YAG-alumina platelets

YAG-alumina platelets

Materials Science and Engineering A 380 (2004) 237–244 Fibrous monoliths of mullite-AlPO4 and alumina/YAG-alumina platelets Dong-Kyu Kim, Waltraud M...

777KB Sizes 0 Downloads 5 Views

Materials Science and Engineering A 380 (2004) 237–244

Fibrous monoliths of mullite-AlPO4 and alumina/YAG-alumina platelets Dong-Kyu Kim, Waltraud M. Kriven∗ Department of Materials Science and Engineering, University of Illinois at Urbana-Champaign, Urbana, IL 61801 USA Received 30 May 2003; received in revised form 23 March 2004

Abstract Two-layer, fibrous monolithic composites consisting of mullite-aluminum phosphate (AlPO4 ) and 50 vol.% alumina:50 vol.% YAG in situ composite matrix–alumina platelet interphase components, were fabricated by a co-extrusion technique. The four powders were characterized for particle size, specific surface area, and SEM analysis. The mixing formulations for extruding the powders were developed using ethylene vinylacetate copolymer as a binder. The variation in the mixing torque, in a Brabender mixer, as a function of temperature was measured. The binder removal behavior of the mullite-AlPO4 fibrous monolithic composite was studied by thermogravimetric analysis (TGA). The AlPO4 and alumina platelet interphase layers formed a porous and less porous interphase region, respectively, after sintering. The sintered mullite-AlPO4 two-layer fibrous monolithic showed non-brittle fracture behavior. Its 3-point bend strength and work of fracture were 76 ± 5 MPa and 0.45 ± 0.02 kJ/m2 , respectively. © 2004 Elsevier B.V. All rights reserved. Keywords: Fibrous monolithic composite; Mullite-aluminum phosphate(AlPO4 ); 50 vol.% Alumina:50 vol.% YAG in situ composite-alumina platelet; Sintering; Mechanical property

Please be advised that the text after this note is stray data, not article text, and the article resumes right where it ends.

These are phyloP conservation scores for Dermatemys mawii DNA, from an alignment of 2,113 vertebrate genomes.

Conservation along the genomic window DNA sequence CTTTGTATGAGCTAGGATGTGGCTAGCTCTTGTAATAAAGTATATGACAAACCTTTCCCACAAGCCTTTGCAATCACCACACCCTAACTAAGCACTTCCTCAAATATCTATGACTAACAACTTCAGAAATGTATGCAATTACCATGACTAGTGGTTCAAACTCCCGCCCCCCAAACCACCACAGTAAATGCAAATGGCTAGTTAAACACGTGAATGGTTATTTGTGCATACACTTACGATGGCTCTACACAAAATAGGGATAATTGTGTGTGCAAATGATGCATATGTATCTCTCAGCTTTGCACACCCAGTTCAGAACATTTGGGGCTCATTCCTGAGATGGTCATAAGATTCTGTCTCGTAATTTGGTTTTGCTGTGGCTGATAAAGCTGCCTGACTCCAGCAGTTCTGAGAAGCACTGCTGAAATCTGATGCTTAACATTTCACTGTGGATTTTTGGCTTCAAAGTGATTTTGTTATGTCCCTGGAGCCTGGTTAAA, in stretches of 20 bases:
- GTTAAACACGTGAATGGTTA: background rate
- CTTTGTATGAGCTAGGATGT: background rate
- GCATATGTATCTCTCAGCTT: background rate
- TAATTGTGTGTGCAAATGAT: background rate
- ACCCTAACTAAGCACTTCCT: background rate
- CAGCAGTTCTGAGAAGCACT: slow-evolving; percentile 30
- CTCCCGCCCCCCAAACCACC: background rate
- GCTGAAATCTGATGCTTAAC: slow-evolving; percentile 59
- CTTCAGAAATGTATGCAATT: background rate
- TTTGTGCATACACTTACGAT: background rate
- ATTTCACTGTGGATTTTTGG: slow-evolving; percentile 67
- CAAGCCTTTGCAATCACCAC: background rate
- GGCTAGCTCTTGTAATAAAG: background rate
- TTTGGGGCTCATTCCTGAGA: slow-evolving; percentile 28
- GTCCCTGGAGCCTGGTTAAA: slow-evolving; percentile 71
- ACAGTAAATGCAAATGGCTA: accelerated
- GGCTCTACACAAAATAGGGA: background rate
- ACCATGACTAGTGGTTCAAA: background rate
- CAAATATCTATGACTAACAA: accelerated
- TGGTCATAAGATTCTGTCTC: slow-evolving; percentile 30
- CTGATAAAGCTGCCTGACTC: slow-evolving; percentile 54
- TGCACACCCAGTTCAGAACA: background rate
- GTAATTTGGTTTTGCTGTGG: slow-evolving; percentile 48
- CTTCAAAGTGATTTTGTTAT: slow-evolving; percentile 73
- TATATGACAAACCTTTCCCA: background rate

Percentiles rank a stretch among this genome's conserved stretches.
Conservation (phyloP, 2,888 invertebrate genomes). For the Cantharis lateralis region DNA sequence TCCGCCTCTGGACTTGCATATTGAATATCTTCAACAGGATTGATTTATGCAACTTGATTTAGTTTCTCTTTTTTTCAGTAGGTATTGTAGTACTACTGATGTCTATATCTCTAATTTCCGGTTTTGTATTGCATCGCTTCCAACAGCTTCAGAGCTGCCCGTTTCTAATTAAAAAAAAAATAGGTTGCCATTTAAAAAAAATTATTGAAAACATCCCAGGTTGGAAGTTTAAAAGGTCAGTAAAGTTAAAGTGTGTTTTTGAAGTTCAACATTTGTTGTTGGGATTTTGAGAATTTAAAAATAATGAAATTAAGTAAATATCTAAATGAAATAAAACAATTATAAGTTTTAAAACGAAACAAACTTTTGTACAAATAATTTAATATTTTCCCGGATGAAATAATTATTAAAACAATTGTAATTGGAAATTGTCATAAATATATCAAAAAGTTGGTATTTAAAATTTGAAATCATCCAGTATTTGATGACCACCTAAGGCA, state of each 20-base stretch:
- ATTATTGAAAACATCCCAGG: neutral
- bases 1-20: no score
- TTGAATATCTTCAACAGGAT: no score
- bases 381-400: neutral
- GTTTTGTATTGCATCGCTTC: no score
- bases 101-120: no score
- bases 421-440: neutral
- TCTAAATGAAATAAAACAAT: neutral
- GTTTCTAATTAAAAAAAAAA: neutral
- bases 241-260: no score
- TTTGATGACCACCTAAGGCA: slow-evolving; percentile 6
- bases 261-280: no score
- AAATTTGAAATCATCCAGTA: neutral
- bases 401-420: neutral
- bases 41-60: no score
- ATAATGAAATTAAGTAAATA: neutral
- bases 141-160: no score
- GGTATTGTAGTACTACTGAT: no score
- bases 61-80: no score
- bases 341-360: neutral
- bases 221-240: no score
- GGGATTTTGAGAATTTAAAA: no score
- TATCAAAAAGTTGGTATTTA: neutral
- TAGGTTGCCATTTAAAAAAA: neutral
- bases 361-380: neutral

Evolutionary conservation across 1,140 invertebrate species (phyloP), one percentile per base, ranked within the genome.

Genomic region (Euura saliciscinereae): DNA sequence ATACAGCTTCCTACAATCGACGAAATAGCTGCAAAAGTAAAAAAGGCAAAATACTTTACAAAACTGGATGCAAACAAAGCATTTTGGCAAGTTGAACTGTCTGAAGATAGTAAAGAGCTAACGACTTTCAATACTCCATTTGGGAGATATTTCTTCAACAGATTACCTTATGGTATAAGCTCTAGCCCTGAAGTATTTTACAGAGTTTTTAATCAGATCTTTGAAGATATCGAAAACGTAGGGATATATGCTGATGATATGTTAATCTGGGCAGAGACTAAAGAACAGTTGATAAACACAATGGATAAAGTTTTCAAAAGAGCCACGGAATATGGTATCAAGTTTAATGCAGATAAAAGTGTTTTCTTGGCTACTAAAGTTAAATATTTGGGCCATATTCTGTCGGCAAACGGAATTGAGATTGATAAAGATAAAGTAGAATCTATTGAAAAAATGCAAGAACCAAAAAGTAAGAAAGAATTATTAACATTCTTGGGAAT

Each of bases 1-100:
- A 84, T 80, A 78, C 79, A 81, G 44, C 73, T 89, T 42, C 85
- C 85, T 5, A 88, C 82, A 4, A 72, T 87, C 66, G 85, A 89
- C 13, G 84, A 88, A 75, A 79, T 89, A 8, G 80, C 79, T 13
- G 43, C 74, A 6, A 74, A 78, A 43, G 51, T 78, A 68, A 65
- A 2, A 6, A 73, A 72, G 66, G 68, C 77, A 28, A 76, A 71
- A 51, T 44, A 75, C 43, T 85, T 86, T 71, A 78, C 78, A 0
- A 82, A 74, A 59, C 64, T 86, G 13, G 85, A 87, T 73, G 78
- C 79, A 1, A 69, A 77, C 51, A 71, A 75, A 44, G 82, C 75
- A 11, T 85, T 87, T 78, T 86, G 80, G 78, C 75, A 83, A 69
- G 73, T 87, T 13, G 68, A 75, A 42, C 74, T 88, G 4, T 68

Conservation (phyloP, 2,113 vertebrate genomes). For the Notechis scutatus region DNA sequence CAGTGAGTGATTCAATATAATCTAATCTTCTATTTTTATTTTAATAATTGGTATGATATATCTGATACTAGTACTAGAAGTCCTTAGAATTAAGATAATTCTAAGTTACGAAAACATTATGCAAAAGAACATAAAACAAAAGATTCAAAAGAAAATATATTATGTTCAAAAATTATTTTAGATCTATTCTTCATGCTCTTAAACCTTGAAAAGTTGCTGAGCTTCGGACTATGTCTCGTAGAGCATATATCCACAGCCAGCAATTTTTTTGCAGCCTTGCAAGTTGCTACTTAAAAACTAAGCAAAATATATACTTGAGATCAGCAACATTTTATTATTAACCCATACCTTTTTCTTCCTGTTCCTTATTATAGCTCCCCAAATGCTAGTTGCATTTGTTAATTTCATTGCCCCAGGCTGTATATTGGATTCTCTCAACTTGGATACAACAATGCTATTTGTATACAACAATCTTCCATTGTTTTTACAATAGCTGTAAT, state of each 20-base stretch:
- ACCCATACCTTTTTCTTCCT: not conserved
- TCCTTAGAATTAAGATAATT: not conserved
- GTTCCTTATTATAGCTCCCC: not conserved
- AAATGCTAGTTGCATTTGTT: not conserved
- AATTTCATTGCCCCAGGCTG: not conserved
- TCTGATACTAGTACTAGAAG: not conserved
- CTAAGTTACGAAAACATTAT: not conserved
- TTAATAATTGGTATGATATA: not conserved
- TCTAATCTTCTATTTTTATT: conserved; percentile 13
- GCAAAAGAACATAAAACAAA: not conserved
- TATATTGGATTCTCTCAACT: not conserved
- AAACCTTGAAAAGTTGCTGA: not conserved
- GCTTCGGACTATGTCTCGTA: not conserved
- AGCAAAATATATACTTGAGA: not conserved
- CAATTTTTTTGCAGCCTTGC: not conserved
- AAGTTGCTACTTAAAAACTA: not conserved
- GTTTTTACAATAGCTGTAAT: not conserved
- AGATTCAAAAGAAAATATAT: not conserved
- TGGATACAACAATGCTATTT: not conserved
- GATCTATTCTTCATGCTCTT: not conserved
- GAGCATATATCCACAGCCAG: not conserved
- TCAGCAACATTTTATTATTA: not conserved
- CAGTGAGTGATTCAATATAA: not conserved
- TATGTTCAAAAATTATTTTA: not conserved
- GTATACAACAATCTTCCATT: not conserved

1. Introduction To overcome the brittleness of ceramics, several different approaches have been adopted. After the work of Clegg et al. [1], different kinds of laminated ceramic composites were made to increase toughness [2–6]. Fibrous monolithic composites are an alternative approach to the design of tough ceramics, without the incorporation of ceramic fibers into a composite. This concept was first introduced by Coblenz [7]. Fibrous monolithic composites are sintered (or hot–pressed) monolithic ceramics with a distinct fibrous texture, consisting of cells of a primary phase, separated by cell boundaries of a tailored secondary phase [8]. Halloran et al. [8–11] conducted extensive research on non-oxide, fibrous monolithic composites of SiC/C and Si3 N4 /BN. Mullite is an attractive structural material due to its excellent strength and creep resistance at high temperatures, low thermal expansion and conductivity, good thermal stability, and chemical inertness [12–14]. The reported bend strengths of mullite at room temperature lie between 250–400 MPa, and these strengths are maintained up to temperatures rang-



Corresponding author. Tel.: +1 217 333 5258; fax: +1 217 333 2736. E-mail address: [email protected] (W.M. Kriven).

0921-5093/$ – see front matter © 2004 Elsevier B.V. All rights reserved. doi:10.1016/j.msea.2004.03.083